Since the mid-1990s, charges of glorifying violence have become virtually indefensible as rap artists and filmmakers continued to capitalize handsomely on it. And mixing this trend with gross displays of wealth and morally bankrupt depictions of women gave the entertainment industry an irresistible recipe for profit at the nonrefundable expense of spiritual and emotional decay among the poor. Or, more directly, the industry “dressed it up and made it seem sweet.”
Apparently Goodie Mob aren’t the only Atlanta-based street documentarians with no interest in depicting street life as fun. Director Damon Russell has taken street reporting to a level never before seen in American film with Snow on tha Bluff. Described by Netflix as “hyperreal,” the film follows Curtis Snow, a crack dealer from one of Atlanta’s most dangerous areas, as he documents his criminal lifestyle with a stolen video camera.
The autobiographical framework of the story allows this charismatic dealer and stick-up man to celebrate his life more than its true surroundings would justify. However, the narrative ultimately strips away the bizarre glamor of a ‘gangsta’ movie, leaving an emotional dimension that precludes dehumanizing the characters, as happens so often in films remotely of this ill. The audience is forced to see past the posturing characteristic of young black men in poor communities and get an authentic depiction of the vulnerable ugliness that the environment perpetuates.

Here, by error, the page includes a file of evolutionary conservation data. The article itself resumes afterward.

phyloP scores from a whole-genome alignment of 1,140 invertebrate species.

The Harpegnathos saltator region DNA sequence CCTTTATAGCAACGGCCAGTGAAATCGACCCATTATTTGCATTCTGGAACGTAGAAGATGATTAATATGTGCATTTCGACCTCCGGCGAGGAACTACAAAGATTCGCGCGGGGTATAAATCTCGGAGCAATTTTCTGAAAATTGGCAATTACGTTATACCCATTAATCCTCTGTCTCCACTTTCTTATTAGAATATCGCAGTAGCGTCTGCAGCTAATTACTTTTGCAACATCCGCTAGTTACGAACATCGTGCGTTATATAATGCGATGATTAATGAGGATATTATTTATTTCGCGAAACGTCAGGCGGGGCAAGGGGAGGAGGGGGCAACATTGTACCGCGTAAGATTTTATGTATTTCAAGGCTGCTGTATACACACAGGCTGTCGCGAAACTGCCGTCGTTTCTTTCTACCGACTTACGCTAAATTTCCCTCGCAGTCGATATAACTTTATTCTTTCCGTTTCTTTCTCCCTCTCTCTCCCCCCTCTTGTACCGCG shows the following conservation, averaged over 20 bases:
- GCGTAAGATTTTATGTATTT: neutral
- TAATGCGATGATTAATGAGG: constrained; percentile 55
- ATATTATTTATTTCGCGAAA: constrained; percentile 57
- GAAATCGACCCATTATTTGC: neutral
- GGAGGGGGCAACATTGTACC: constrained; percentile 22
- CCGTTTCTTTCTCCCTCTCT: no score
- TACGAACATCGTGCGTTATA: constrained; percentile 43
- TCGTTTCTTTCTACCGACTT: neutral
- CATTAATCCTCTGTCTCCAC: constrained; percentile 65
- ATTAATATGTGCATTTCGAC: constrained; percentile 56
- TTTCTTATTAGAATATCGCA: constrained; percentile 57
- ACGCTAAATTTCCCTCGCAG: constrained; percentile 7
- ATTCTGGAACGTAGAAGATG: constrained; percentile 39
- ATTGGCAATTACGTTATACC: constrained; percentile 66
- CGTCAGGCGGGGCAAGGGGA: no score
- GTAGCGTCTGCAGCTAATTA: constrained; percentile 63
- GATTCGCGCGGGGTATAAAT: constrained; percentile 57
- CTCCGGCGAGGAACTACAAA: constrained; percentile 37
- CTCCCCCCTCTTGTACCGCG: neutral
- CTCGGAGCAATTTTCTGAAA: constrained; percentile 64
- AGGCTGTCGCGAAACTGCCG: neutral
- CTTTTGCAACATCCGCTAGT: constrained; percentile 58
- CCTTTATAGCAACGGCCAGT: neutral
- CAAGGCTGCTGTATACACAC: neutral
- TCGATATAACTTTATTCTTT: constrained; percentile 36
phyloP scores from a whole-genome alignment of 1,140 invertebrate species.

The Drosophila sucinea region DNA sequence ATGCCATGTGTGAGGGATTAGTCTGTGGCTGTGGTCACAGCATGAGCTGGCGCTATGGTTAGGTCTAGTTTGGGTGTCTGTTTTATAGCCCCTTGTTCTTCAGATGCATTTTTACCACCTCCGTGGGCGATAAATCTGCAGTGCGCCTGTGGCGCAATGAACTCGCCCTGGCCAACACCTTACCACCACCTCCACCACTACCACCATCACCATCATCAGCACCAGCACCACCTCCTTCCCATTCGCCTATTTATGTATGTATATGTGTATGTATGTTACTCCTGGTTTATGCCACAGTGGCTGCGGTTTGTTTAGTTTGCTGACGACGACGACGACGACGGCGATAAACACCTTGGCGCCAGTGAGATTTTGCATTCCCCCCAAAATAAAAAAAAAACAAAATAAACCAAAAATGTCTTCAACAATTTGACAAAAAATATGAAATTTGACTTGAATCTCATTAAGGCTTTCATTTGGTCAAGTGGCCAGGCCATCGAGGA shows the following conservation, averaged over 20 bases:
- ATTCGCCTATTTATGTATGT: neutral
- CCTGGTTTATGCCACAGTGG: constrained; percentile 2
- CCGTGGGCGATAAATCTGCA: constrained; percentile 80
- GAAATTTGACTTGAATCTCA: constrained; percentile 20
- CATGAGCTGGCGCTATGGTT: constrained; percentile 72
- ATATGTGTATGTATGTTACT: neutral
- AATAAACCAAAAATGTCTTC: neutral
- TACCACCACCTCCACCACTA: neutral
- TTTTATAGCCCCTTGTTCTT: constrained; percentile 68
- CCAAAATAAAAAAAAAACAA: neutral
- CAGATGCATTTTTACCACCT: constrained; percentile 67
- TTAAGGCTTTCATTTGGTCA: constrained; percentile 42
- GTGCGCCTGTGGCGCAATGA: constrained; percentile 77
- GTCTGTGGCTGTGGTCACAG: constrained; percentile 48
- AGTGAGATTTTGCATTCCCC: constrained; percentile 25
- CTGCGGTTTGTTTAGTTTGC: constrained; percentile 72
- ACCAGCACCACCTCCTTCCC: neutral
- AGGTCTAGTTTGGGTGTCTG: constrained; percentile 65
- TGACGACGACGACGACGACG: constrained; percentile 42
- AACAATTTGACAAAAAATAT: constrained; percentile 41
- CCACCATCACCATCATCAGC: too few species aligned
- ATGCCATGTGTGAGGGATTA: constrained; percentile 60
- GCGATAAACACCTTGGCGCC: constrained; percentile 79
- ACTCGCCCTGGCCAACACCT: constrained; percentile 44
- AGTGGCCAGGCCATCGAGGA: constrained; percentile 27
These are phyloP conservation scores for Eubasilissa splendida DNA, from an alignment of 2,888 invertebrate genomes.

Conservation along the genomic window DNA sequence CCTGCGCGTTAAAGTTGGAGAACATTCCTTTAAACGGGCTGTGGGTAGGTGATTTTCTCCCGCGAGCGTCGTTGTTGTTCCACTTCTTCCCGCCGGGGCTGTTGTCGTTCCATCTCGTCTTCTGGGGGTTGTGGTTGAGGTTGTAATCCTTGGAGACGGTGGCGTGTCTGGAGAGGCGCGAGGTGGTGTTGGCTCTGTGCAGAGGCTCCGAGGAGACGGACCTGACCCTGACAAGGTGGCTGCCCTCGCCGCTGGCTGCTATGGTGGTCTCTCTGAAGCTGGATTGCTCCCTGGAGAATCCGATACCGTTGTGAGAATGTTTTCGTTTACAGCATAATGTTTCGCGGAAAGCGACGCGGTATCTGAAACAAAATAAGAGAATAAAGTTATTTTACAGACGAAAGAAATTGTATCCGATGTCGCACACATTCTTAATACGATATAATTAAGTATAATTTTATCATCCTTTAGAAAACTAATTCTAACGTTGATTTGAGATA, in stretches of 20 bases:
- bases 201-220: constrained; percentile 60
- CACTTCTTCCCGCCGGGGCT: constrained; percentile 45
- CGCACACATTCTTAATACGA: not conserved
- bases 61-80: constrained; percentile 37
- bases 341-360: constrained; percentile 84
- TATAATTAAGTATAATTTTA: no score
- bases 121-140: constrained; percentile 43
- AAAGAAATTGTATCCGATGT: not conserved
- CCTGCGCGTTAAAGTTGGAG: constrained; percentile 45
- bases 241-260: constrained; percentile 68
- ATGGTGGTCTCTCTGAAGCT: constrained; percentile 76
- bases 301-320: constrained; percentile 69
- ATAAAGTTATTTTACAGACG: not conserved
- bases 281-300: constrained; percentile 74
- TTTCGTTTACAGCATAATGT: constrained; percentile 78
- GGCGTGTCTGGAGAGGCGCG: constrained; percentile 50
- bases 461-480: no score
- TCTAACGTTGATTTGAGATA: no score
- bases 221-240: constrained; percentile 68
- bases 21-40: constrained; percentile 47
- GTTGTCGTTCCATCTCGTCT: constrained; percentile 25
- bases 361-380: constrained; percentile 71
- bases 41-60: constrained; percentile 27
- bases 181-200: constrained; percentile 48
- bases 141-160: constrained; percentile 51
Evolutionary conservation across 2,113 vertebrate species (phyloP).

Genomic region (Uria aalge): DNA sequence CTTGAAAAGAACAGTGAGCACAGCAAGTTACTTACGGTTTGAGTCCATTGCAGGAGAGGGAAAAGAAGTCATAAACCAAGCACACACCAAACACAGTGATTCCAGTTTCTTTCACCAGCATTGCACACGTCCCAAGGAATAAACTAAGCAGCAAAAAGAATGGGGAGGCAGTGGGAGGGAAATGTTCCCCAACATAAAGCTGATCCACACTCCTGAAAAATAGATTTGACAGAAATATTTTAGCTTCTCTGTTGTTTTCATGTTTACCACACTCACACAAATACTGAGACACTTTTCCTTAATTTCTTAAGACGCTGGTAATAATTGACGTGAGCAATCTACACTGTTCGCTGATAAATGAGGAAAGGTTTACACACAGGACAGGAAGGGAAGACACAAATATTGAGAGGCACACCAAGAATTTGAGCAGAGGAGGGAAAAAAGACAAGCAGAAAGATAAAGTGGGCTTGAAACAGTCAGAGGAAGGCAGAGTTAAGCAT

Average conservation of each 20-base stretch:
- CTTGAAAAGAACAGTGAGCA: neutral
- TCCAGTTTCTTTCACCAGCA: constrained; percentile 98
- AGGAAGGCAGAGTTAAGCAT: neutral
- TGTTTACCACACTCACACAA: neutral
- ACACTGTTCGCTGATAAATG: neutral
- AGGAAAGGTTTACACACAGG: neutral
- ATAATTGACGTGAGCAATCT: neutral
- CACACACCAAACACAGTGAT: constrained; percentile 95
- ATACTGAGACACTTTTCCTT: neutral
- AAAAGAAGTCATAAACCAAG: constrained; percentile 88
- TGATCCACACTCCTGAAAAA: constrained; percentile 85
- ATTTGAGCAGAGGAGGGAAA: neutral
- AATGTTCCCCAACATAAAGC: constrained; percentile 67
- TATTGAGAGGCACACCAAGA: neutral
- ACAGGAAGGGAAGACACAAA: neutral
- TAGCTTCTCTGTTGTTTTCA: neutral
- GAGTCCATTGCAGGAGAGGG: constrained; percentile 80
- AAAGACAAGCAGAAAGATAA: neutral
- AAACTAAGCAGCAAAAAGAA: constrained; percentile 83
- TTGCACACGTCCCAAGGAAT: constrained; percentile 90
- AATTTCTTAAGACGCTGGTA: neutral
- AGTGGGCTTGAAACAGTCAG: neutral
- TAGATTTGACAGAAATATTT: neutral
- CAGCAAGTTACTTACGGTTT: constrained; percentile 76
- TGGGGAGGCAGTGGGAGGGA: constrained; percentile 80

Unfortunately, though, as important a statement as this film makes—that there is still a need to show a side of America that is unjustly romanticized as quickly as it is dismissed by the mainstream—there should be some serious concern about the impact of this film’s success. As with all art forms and trends developed in socially disadvantaged environments, this film may spawn copycats that cancel out the original message. Snow on tha Bluff took the 2011 film festival circuit by storm, earning Best Feature Film honors in both the Atlanta Underground Film Festival and the Chicago Underground Film Festival. And with continued momentum, the paradox of this film’s growing popularity may echo that of punk rock, hip-hop, and other sub-cultural styles and voices that have since been misappropriated and commoditized within an inch of their legitimacy.
In a Hollywood executive’s office, Snow on tha Bluff would have been pitched as ‘Blair Witch Project meets City of God.’ Hopefully the projected profitability of that combination will prove unworthy of repeat attempts, because the day when areas like The Bluff become more attractive to young people throughout the country would truly be a sad one…well…not for the entertainment industry, but you know…